The Black Crowes – Warpaint (Silver Arrow Records) Keith Boyd 3.8.8
At this point in their career is it still fair or even relevant to call The Black Crowes a “FILL IN THE BLANK” retread act? Does it matter that their Bluesy, psychedelic soul rock recalls a mish mash of Stones/Faces/Zeppelin? As of 2008 they’ve been playing for longer than many of their forbearers did and in the major label Rock world aren’t they one of the last acts standing? All arguments to the side I say that when the results are as good as this album the comparisons and conundrum don’t even warrant a notice so I’m getting it out in the open here right at the beginning and we’ll leave it at this; THE BLACK CROWES ROCK!
After an absence in studio output of seven years the Crowes come galloping back into the battle with, “Warpaint” and if this soulful dose of freaky deak doesn’t move you, you might want to schedule an appointment with your head shrinker. Relying less on their poppier instincts the Robinson brothers drive this beast in a blues direction. They come across as Old West preachers drunk on equal parts Gospel and Moonshine. The darkness and regret that permeate tracks such as, “Walk Believer Walk” and “Oh Josephine” is deeply moving and impressive as signposts to Chris Robinson’s growth as a songwriter. While I’m sure that some of this powerful sadness comes from such personal tragedies as divorce, drug abuse and the soul/body wear of touring, The Black Crowes seem to ultimately come across more as wild-eyed prophets than depressive bedroom poets. The tone is one of celebration. A celebration of experience in all of its guises. The Crowes are coming out on the side of life here and are reveling in its wild ride of up’s and down’s.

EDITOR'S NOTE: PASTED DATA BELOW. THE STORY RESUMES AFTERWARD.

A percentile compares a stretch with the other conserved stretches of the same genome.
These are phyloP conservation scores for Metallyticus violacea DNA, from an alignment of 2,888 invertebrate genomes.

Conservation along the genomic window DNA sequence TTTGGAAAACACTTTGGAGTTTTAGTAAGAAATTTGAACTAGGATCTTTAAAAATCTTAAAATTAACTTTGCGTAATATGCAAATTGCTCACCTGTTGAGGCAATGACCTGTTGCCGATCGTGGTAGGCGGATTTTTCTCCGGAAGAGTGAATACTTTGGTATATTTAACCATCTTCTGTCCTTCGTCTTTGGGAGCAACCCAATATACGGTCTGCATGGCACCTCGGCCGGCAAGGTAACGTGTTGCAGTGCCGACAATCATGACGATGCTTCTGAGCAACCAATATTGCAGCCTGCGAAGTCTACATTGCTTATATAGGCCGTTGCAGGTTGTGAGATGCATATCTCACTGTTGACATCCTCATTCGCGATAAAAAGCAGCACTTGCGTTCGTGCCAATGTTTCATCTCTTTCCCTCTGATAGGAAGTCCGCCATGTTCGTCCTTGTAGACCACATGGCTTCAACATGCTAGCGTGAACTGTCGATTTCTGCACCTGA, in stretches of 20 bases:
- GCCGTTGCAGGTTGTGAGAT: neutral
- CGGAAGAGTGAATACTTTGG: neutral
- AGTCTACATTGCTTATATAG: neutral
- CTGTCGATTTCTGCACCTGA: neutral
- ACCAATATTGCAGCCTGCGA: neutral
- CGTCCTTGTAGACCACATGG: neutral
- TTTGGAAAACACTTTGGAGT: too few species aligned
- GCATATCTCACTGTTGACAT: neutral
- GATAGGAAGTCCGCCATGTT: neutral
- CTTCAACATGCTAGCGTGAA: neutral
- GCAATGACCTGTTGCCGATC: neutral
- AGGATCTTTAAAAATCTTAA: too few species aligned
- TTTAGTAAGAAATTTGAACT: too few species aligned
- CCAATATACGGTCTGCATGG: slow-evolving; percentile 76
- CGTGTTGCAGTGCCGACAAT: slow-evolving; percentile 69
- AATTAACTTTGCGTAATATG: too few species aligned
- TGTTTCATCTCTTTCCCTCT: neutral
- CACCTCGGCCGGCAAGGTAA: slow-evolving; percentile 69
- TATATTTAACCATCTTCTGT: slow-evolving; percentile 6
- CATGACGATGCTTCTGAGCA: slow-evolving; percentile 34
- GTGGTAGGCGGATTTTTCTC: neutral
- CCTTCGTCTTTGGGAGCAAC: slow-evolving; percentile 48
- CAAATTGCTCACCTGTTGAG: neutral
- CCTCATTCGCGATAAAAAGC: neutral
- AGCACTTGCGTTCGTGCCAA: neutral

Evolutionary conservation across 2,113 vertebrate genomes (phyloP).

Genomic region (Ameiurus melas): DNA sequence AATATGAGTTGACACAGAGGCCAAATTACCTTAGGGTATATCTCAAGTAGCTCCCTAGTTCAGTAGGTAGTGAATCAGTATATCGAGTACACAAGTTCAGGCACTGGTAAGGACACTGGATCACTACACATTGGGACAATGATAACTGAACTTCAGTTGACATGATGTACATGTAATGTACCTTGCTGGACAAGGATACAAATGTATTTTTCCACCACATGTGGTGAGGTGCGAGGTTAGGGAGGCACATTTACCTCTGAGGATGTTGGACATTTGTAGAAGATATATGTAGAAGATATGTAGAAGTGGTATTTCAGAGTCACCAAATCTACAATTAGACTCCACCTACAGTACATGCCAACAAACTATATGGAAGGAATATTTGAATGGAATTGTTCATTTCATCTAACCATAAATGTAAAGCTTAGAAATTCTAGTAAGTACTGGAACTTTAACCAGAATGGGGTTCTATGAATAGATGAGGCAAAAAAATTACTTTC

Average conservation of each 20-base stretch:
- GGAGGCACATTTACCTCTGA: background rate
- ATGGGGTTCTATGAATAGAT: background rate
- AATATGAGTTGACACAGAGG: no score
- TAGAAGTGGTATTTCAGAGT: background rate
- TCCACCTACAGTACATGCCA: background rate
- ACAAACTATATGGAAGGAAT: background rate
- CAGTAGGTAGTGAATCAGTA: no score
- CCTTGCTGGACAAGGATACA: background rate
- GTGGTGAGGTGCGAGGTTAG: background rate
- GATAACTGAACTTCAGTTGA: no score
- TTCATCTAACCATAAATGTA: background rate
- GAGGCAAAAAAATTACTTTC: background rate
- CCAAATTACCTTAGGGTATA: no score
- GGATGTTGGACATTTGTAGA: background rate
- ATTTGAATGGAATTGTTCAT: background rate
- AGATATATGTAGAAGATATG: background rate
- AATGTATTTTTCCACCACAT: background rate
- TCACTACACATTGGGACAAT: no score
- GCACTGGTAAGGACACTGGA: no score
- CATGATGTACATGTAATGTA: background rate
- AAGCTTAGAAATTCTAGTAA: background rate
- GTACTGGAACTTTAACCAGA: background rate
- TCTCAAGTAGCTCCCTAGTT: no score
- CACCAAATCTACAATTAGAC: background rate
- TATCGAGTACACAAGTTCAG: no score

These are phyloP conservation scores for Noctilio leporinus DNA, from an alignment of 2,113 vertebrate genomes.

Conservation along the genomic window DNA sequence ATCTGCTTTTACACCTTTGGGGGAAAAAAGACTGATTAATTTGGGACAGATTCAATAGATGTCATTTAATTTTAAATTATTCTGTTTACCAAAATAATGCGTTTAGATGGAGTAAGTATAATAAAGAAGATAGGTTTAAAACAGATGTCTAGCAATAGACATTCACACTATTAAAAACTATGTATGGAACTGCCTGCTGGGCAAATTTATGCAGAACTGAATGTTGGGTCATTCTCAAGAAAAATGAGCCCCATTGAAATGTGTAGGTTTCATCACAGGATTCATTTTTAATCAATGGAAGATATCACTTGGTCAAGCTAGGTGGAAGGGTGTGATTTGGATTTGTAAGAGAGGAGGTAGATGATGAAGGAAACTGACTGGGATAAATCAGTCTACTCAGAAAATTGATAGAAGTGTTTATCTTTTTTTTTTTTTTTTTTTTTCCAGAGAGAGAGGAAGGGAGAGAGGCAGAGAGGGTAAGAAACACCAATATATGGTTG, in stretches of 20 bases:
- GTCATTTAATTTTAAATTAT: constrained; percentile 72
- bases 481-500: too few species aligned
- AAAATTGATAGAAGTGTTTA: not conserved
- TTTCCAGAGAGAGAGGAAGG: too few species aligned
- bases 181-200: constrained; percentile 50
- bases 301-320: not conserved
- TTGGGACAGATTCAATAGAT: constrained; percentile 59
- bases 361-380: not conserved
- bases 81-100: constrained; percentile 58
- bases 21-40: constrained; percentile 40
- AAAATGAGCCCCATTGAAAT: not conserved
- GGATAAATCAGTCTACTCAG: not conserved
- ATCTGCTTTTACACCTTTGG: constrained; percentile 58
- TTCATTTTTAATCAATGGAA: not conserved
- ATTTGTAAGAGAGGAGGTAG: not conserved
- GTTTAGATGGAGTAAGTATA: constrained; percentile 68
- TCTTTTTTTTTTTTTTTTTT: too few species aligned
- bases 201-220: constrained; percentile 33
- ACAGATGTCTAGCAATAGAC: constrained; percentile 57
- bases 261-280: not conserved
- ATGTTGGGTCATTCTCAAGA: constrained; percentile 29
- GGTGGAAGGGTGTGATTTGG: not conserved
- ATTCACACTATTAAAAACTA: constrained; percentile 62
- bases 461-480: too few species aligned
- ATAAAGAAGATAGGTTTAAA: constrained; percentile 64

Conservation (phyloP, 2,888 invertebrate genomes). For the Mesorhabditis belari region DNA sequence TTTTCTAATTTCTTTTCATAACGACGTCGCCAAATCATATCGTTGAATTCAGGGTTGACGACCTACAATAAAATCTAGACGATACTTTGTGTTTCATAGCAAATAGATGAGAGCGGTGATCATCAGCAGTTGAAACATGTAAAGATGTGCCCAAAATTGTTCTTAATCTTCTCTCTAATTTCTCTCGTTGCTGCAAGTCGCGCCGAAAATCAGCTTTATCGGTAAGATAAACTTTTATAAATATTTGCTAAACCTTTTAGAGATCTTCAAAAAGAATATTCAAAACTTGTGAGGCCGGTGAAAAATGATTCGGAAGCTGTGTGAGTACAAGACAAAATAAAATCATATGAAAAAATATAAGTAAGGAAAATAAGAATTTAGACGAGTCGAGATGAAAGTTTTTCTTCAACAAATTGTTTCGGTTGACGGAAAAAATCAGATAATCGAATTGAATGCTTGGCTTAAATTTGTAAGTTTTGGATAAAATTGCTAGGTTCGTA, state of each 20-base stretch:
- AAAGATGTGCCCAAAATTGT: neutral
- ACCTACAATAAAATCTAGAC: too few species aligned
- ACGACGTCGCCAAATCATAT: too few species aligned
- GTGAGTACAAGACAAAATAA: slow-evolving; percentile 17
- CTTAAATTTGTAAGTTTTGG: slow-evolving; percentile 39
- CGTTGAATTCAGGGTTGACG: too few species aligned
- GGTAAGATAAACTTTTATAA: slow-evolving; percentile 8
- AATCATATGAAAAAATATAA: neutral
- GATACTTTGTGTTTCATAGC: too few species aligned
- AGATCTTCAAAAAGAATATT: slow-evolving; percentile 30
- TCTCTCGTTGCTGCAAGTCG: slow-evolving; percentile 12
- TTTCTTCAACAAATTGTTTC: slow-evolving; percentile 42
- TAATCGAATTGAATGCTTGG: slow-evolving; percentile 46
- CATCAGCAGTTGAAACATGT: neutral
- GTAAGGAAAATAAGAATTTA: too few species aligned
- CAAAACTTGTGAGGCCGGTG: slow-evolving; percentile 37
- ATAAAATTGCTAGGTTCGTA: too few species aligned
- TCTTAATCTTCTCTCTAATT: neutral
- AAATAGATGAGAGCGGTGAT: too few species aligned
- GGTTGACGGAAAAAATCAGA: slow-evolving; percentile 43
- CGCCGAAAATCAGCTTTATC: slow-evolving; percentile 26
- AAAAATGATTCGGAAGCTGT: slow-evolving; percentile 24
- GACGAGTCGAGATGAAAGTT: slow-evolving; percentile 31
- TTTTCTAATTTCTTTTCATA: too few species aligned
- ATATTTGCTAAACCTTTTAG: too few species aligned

Musically the band is as tight and focused as ever. The newest addition to their ever changing lineup is Luther Dickinson of the North Mississippi All-stars. His amazing slide guitar work contributes tension, intricacy and passion all over the album. Together with new keyboard player Adam MacDougall, Dickinson and Rich Robinson give these songs a tight woven, homemade feel akin to those of the Allman Brothers or Derek and the Dominos.
The thick and warmly produced sound of “Warpaint” shows a band making music for the pleasure of doing so. The relatively concise set of songs here is a thoroughly satisfying listen. The Black Crowes have always loved being Rock Stars. I feel that this attribute and attitude is one of their more endearing qualities. Rather than following the lead of the faceless multitudes of other underground acts and trying to look as anonymous as possible, they wear beads and feathers and funky hats. Some may look at this as superficial, oh well go ahead and be my guest. For my part I like my Rock Stars to look the part. The great thing about The Crowes is that they sound the part as well.